Bradford could hear his pooch hauling it down the stairs and across the hardwood kitchen floor, apparently heading to her hiding place in the laundry room where she usually sought refuge when she knew she was in trouble. All of a sudden, he felt something warm and wet on his sheet underneath his left hand. He lifted his hand to see a dark circular-like wet spot.

Frowning, he called out, “Ginger, I’m gon’ whip your—-”

Grunting, Bradford quickly climbed out of bed, made his way to the master bath, and washed his hands and face.

As he prepared breakfast later, he made up his mind to tell Paula tonight at the cookout at her house of his true feelings for her.

Bradford smiled inwardly as he thought about their initial meeting and encounter at her Aunt Evelyn’s house over a year and a half ago. They had mixed like oil and water but had soon become the best of friends. They’d been friends for almost a year and a half, and he hadn’t seen her as anything more than that until about a year ago. He’d been trying desperately to fight his feelings though because after all, it had been he who had stressed that he only wanted to be her friend, which was true at the time. It had never been his intention to fall in love with her. He’d had nothing but the purest and sincerest intentions of friendship with her.

But tonight was the night. He was finally going to tell her that he loved her and wanted to spend the rest of his life with her as more than just friends.

* * *

The gentle breeze of May stirred the sweet-smelling, succulent aroma of honeysuckles up the green, grassy hillside surrounding the airy, outdoor room where most of the guests had congregated. The flowers’ nectar filled Bradford’s nostrils as he secretly searched for Paula. Finally spotting her, he forced himself to take gentle strides in her direction because he actually felt like sprinting toward her as though he was running a marathon. She looked pretty in her white knee knockers and red and white striped v-neck tee.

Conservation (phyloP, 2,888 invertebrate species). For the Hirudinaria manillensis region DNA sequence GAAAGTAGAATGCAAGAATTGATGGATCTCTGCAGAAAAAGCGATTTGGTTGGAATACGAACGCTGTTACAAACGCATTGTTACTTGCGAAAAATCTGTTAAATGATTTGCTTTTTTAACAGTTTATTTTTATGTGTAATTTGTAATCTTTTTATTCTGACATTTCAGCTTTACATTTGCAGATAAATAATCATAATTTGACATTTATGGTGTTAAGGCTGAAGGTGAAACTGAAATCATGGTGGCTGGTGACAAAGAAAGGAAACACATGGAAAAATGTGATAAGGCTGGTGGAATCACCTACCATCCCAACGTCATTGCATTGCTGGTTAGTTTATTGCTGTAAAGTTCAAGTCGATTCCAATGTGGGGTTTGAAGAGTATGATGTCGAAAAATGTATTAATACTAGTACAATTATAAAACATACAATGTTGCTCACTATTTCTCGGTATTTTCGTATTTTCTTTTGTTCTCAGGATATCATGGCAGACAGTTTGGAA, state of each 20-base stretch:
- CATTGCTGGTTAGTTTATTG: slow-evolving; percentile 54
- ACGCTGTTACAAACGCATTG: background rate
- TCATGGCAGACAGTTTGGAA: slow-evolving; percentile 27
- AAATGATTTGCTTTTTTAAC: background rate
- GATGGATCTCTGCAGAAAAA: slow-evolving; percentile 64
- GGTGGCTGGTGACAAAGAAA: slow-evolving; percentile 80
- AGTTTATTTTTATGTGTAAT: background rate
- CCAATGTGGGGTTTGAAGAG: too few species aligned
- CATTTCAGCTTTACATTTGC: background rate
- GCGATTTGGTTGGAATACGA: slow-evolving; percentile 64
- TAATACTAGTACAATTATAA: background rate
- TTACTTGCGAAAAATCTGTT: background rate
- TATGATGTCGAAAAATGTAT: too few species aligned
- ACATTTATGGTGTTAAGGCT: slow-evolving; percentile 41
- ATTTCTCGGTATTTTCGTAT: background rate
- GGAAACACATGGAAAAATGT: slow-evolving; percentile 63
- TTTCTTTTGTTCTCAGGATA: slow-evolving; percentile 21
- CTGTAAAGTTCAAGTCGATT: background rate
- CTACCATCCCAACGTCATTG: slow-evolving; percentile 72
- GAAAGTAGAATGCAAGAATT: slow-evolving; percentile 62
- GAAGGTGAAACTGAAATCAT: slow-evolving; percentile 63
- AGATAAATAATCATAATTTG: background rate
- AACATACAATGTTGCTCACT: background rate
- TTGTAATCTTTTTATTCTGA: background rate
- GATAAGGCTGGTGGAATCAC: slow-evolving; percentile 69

Paula’s eyes twinkled as she caught and held his gaze. It was obvious that her feelings for him were mutual. He could hardly wait for them to talk later.

“Hey,” she said. “I’ve been looking for you. Where’ve you been?”

“Conversing,” Bradford responded with a mischievous grin.

“I should’ve known. You’re either talking or eating. Or both,” she added jovially.

“Ha. Ha.”

Taking the platter of marinated meats from her, he walked with her toward the grill.

“This meat looks good enough to eat raw.”

He teased, “I wouldn’t do that if I were you.”

She elbowed him. “I wouldn’t really do it, silly. What’d you marinate it in?”

She stood beside him while he used the large wooden-handled tongs to place the meat onto the hot grill.

His mouth turned up into a huge grin. “It’s a family secret. But maybe I’ll share it with you one day though.”